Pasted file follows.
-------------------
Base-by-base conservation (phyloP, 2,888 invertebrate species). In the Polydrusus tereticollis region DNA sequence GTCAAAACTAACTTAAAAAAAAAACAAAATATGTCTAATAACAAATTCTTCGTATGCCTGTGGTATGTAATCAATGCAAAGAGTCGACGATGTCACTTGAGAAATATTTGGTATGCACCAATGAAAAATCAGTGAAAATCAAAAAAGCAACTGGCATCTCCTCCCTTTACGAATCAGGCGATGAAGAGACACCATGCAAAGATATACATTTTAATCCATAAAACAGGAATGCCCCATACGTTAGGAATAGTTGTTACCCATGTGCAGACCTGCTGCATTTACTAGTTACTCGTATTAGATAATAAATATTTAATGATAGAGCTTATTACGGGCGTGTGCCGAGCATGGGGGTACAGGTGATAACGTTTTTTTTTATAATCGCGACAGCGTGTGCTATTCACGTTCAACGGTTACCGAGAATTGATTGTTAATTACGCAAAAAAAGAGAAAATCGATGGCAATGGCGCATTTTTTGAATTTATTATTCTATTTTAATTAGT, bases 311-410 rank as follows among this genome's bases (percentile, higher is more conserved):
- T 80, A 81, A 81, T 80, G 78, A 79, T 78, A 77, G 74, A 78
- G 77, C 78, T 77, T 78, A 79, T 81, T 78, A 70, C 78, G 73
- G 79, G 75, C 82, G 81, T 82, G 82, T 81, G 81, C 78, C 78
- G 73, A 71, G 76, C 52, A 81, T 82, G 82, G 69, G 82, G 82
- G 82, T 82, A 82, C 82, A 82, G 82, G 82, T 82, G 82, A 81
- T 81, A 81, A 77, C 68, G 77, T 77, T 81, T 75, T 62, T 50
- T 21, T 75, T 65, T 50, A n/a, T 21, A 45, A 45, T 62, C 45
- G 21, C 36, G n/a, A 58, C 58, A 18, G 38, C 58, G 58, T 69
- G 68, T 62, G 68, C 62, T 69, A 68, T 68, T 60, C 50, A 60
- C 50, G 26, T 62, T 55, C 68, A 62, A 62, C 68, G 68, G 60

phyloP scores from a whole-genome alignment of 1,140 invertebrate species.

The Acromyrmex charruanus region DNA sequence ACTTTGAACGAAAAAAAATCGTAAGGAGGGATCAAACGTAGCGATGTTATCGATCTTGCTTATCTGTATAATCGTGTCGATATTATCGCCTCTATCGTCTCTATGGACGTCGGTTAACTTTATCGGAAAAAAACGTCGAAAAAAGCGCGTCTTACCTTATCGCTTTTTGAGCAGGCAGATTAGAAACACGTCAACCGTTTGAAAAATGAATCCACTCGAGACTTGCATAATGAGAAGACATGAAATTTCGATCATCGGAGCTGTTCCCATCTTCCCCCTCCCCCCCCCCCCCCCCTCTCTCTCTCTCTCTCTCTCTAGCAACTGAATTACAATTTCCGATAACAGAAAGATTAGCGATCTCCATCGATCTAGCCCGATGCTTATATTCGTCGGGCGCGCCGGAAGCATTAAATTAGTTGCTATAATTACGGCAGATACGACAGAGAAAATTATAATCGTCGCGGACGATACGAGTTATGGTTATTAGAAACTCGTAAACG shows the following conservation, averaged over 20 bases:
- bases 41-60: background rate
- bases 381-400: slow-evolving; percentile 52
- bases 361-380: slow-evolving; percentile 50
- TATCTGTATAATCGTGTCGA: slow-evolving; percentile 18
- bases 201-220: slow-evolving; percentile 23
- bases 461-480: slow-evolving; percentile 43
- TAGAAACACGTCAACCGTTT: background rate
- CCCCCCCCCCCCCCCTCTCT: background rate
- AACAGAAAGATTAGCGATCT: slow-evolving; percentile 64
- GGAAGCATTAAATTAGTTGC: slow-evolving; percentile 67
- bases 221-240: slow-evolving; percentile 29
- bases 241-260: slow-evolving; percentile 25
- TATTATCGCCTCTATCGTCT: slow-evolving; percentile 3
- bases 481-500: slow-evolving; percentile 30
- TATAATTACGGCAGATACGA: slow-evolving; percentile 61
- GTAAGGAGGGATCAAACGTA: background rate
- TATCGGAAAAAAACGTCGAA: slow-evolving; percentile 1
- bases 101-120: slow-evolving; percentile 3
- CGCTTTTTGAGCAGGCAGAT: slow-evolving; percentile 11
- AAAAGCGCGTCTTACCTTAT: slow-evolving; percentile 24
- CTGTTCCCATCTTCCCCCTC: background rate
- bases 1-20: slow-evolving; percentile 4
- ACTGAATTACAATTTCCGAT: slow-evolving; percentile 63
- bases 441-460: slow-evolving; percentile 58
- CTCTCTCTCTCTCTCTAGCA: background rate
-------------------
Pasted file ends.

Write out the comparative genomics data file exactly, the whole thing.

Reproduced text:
Base-by-base conservation (phyloP, 2,888 invertebrate species). In the Polydrusus tereticollis region DNA sequence GTCAAAACTAACTTAAAAAAAAAACAAAATATGTCTAATAACAAATTCTTCGTATGCCTGTGGTATGTAATCAATGCAAAGAGTCGACGATGTCACTTGAGAAATATTTGGTATGCACCAATGAAAAATCAGTGAAAATCAAAAAAGCAACTGGCATCTCCTCCCTTTACGAATCAGGCGATGAAGAGACACCATGCAAAGATATACATTTTAATCCATAAAACAGGAATGCCCCATACGTTAGGAATAGTTGTTACCCATGTGCAGACCTGCTGCATTTACTAGTTACTCGTATTAGATAATAAATATTTAATGATAGAGCTTATTACGGGCGTGTGCCGAGCATGGGGGTACAGGTGATAACGTTTTTTTTTATAATCGCGACAGCGTGTGCTATTCACGTTCAACGGTTACCGAGAATTGATTGTTAATTACGCAAAAAAAGAGAAAATCGATGGCAATGGCGCATTTTTTGAATTTATTATTCTATTTTAATTAGT, bases 311-410 rank as follows among this genome's bases (percentile, higher is more conserved):
- T 80, A 81, A 81, T 80, G 78, A 79, T 78, A 77, G 74, A 78
- G 77, C 78, T 77, T 78, A 79, T 81, T 78, A 70, C 78, G 73
- G 79, G 75, C 82, G 81, T 82, G 82, T 81, G 81, C 78, C 78
- G 73, A 71, G 76, C 52, A 81, T 82, G 82, G 69, G 82, G 82
- G 82, T 82, A 82, C 82, A 82, G 82, G 82, T 82, G 82, A 81
- T 81, A 81, A 77, C 68, G 77, T 77, T 81, T 75, T 62, T 50
- T 21, T 75, T 65, T 50, A n/a, T 21, A 45, A 45, T 62, C 45
- G 21, C 36, G n/a, A 58, C 58, A 18, G 38, C 58, G 58, T 69
- G 68, T 62, G 68, C 62, T 69, A 68, T 68, T 60, C 50, A 60
- C 50, G 26, T 62, T 55, C 68, A 62, A 62, C 68, G 68, G 60

phyloP scores from a whole-genome alignment of 1,140 invertebrate species.

The Acromyrmex charruanus region DNA sequence ACTTTGAACGAAAAAAAATCGTAAGGAGGGATCAAACGTAGCGATGTTATCGATCTTGCTTATCTGTATAATCGTGTCGATATTATCGCCTCTATCGTCTCTATGGACGTCGGTTAACTTTATCGGAAAAAAACGTCGAAAAAAGCGCGTCTTACCTTATCGCTTTTTGAGCAGGCAGATTAGAAACACGTCAACCGTTTGAAAAATGAATCCACTCGAGACTTGCATAATGAGAAGACATGAAATTTCGATCATCGGAGCTGTTCCCATCTTCCCCCTCCCCCCCCCCCCCCCCTCTCTCTCTCTCTCTCTCTCTAGCAACTGAATTACAATTTCCGATAACAGAAAGATTAGCGATCTCCATCGATCTAGCCCGATGCTTATATTCGTCGGGCGCGCCGGAAGCATTAAATTAGTTGCTATAATTACGGCAGATACGACAGAGAAAATTATAATCGTCGCGGACGATACGAGTTATGGTTATTAGAAACTCGTAAACG shows the following conservation, averaged over 20 bases:
- bases 41-60: background rate
- bases 381-400: slow-evolving; percentile 52
- bases 361-380: slow-evolving; percentile 50
- TATCTGTATAATCGTGTCGA: slow-evolving; percentile 18
- bases 201-220: slow-evolving; percentile 23
- bases 461-480: slow-evolving; percentile 43
- TAGAAACACGTCAACCGTTT: background rate
- CCCCCCCCCCCCCCCTCTCT: background rate
- AACAGAAAGATTAGCGATCT: slow-evolving; percentile 64
- GGAAGCATTAAATTAGTTGC: slow-evolving; percentile 67
- bases 221-240: slow-evolving; percentile 29
- bases 241-260: slow-evolving; percentile 25
- TATTATCGCCTCTATCGTCT: slow-evolving; percentile 3
- bases 481-500: slow-evolving; percentile 30
- TATAATTACGGCAGATACGA: slow-evolving; percentile 61
- GTAAGGAGGGATCAAACGTA: background rate
- TATCGGAAAAAAACGTCGAA: slow-evolving; percentile 1
- bases 101-120: slow-evolving; percentile 3
- CGCTTTTTGAGCAGGCAGAT: slow-evolving; percentile 11
- AAAAGCGCGTCTTACCTTAT: slow-evolving; percentile 24
- CTGTTCCCATCTTCCCCCTC: background rate
- bases 1-20: slow-evolving; percentile 4
- ACTGAATTACAATTTCCGAT: slow-evolving; percentile 63
- bases 441-460: slow-evolving; percentile 58
- CTCTCTCTCTCTCTCTAGCA: background rate